Finally, because Comet Elenin passes between the Sun and Earth, there's a chance its dust tail might "light up" due to the large Sun-comet-Earth angle and put on a really good show. (The last interloper to do this, Comet McNaught, dazzled southern skygazers in January 2007.)

www.sott.net...



posted on Mar, 9 2011 @ 11:03 PM
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Originally posted by pazcat
reply to post by flashcube
 


Just why is it important to many folks here? It is just a comet, it may be visible to the naked eye, may be not I guess we will have to wait. There have been many comets before that and there will be many after it, I want to know what makes this one particularly special from the rest.

edit:
lol supercomet?
What?
No it will not.
edit on 9-3-2011 by pazcat because: stupidosity


Cause some crazy b%$ch was talking to aliens in her sleep and posted a youtube video of it.
Doesn't matter,we ,the earth is getting ready to split apart in a week or two.



posted on Mar, 9 2011 @ 11:14 PM
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How big is this comet is my first question?

And secondly, what are the chances of this comet being caught in the gravitational field of one of the planets and becoming another moon? or is it moving too fast for that?



posted on Mar, 9 2011 @ 11:18 PM
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reply to post by Ophiuchus 13
 



Thank you for putting a nice package of data together, from various sources.
That's what I think ATS is supposed to be. Applause for you.



posted on Mar, 9 2011 @ 11:44 PM
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Originally posted by pazcat
reply to post by flashcube
 


Just why is it important to many folks here? It is just a comet, it may be visible to the naked eye, may be not I guess we will have to wait. There have been many comets before that and there will be many after it, I want to know what makes this one particularly special from the rest.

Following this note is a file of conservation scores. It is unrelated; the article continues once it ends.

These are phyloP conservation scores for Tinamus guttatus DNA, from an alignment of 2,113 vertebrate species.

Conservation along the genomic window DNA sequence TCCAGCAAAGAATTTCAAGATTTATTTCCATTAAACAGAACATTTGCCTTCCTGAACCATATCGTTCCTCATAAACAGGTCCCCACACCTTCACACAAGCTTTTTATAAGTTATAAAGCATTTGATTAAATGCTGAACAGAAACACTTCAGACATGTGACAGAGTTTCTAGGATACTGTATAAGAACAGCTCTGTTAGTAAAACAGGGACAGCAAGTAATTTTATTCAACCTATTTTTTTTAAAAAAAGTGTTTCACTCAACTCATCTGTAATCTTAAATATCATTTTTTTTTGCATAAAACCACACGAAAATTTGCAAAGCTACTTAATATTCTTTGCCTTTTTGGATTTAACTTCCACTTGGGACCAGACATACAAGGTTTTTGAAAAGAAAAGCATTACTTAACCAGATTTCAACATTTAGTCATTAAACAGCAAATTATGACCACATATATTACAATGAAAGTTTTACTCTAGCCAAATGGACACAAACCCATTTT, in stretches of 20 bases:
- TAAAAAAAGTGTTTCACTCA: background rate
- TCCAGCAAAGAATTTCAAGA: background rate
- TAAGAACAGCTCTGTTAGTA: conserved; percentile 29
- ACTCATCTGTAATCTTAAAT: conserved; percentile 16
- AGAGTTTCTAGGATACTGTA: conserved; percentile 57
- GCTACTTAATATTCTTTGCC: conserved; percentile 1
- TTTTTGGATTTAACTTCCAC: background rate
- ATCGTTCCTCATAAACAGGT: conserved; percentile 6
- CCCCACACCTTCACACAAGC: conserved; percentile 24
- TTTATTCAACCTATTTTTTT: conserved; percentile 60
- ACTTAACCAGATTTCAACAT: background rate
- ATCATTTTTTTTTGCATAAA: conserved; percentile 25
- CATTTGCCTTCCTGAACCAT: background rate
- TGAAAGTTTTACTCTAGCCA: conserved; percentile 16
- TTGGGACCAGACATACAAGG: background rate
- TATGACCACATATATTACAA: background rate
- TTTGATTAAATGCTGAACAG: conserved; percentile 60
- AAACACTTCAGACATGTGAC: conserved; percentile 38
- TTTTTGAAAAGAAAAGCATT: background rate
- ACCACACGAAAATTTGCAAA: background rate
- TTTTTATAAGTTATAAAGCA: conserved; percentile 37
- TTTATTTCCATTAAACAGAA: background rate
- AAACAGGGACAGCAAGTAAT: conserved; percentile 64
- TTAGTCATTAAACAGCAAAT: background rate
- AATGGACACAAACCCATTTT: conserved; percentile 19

edit:
lol supercomet?
What?
No it will not.
edit on 9-3-2011 by pazcat because: stupidosity



sorry for all those who starred you but you are very wrong..

its Elenin's TAIL which makes it so special..

its the 1st time we will witness our planet going through a comet's tail, and no living human being knows exactly what can happen, scientists are hoping that with Elenin's next pass we will be gifted with more data etc..

Comet tail

but as far as if it will happen, if the orbit remained unchanged or slightly deviated , we are going to pass through the tail 100%



posted on Mar, 9 2011 @ 11:47 PM
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Comet Elenin Official FB Group...created by the Comet finder Leonid Elenin..

Facebook Comet Elenin Group



posted on Mar, 9 2011 @ 11:49 PM
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reply to post by heineken
 

No. Well, you may be right about no one alive remembering it.

As Halley's Comet approached the sun in 1910, astronomers announced that Earth would actually pass through the tail of this comet during May of that year. They assured everyone that our planet was safe and suggested the possibility of some spectacular sunsets. Meanwhile, the doomsayers latched onto a potential link: if comets contain a poisonous gas and if Earth is going to pass through the comet's tail, then the people of Earth were in serious danger.